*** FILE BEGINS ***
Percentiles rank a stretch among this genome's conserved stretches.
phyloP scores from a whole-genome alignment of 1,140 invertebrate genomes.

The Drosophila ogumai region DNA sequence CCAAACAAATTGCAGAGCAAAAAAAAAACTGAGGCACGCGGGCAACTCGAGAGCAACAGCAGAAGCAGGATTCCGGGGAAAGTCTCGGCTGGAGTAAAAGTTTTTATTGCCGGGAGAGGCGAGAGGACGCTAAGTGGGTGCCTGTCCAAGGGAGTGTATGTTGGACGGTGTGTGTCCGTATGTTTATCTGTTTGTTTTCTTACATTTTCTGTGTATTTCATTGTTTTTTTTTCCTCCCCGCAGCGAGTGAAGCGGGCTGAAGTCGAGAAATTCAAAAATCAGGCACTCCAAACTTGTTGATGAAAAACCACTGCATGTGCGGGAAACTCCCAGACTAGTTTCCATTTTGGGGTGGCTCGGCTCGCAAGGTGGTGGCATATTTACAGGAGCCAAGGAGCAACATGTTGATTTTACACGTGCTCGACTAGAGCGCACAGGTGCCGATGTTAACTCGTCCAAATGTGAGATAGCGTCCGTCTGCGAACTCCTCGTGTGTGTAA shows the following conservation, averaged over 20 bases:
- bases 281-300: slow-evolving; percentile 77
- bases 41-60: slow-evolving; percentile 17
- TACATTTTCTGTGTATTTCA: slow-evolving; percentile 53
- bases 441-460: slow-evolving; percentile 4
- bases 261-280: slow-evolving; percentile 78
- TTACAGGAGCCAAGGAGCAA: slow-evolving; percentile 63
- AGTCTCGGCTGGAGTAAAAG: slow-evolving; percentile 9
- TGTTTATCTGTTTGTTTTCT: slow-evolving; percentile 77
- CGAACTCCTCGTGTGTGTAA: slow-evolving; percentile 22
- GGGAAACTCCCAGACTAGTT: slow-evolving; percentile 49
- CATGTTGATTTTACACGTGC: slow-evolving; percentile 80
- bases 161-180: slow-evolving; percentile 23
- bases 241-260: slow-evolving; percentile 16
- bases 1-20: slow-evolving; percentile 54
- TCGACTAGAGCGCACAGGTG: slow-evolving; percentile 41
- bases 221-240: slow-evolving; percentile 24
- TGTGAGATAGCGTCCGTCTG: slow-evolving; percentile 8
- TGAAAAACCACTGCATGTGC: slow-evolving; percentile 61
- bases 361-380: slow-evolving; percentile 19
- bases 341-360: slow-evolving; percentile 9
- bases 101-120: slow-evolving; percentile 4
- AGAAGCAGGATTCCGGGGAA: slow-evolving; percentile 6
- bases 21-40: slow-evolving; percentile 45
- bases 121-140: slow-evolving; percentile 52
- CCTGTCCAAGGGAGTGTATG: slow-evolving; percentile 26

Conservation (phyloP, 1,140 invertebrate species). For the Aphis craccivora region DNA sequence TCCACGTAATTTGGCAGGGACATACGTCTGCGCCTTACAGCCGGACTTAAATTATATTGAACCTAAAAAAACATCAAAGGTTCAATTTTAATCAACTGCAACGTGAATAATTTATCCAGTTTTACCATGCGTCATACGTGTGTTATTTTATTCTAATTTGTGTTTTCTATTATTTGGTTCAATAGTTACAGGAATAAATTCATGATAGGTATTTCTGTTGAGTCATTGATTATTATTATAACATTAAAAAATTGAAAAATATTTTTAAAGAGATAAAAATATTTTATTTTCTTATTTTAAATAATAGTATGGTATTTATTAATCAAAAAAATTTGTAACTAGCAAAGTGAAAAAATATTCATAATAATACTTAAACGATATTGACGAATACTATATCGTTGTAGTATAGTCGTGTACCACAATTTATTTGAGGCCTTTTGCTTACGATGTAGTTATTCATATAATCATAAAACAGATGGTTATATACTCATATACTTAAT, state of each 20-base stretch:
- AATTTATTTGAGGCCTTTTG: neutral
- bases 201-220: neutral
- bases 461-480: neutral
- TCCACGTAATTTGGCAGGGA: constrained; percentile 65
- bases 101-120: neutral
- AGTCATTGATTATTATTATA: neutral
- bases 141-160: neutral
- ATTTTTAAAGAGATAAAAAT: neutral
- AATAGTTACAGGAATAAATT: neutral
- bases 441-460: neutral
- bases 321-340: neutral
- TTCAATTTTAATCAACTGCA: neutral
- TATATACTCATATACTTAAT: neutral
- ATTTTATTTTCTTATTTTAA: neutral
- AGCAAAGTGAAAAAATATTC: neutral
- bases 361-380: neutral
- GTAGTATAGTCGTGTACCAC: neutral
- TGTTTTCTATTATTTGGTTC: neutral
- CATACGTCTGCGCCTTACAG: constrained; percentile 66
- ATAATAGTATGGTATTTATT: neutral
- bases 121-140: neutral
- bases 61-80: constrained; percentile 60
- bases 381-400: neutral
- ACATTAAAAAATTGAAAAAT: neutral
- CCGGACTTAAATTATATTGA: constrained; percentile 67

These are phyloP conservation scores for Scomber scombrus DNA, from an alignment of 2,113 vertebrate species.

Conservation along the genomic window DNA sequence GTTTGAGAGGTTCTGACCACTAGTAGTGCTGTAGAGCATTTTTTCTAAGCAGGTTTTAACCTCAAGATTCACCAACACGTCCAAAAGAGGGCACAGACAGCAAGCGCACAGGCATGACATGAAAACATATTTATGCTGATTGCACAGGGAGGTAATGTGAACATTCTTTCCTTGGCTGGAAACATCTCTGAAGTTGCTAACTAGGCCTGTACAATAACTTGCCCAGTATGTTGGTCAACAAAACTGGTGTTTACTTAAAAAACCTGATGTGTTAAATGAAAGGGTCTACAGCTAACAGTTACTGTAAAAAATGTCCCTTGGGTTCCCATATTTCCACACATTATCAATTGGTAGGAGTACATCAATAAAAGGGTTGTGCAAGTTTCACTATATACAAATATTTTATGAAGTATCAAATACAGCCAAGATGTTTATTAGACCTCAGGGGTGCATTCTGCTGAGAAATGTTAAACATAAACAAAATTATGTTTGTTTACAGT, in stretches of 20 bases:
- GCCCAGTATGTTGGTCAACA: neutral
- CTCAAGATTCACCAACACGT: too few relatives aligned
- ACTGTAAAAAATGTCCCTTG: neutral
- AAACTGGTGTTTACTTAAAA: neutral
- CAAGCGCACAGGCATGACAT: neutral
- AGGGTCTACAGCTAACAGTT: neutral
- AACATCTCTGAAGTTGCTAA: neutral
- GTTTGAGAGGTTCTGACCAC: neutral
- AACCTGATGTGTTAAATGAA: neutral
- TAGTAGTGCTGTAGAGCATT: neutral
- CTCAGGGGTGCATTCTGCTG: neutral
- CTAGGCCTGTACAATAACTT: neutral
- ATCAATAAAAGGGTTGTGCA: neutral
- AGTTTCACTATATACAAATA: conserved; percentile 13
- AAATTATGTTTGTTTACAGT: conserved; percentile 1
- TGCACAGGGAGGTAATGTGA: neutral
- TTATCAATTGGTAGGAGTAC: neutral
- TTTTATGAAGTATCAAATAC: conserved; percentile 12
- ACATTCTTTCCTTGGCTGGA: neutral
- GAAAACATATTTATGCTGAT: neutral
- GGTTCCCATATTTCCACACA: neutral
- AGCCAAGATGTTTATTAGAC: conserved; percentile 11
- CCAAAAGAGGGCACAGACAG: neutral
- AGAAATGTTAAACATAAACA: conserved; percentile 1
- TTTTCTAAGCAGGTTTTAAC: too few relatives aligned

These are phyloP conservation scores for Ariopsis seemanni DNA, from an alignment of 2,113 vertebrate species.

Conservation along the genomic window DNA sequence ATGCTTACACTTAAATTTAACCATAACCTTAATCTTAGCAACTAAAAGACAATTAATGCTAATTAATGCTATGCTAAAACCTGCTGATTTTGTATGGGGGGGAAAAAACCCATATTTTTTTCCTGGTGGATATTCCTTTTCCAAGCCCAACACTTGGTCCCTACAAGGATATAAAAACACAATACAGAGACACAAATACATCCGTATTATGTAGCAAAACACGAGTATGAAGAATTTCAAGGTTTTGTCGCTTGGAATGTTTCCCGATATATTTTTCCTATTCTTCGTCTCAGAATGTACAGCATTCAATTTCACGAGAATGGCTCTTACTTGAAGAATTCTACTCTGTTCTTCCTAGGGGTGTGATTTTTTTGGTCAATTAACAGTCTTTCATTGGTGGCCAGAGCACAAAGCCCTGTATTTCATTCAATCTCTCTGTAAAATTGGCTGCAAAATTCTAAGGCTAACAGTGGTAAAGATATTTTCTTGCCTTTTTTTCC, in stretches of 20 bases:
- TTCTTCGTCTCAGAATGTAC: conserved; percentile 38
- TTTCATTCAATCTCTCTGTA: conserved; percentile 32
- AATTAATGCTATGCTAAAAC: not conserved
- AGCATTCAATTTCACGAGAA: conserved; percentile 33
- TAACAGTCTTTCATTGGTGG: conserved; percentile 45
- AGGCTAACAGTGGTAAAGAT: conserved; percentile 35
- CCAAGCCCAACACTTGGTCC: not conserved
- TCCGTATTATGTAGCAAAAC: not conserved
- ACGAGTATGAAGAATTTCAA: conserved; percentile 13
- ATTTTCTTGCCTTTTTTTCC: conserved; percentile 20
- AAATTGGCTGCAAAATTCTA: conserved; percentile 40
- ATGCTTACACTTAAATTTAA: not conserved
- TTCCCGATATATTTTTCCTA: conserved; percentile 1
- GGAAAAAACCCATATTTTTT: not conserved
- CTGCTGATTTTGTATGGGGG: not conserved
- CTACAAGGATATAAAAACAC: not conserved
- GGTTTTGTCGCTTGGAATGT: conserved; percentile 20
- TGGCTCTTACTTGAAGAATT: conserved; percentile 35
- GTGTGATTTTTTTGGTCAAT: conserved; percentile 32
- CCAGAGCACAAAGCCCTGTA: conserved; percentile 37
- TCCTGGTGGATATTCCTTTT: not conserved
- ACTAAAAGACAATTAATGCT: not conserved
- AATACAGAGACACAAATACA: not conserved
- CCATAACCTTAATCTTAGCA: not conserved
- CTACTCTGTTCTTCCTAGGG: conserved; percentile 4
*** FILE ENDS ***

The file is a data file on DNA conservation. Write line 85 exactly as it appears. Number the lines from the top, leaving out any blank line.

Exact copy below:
- TTTCATTCAATCTCTCTGTA: conserved; percentile 32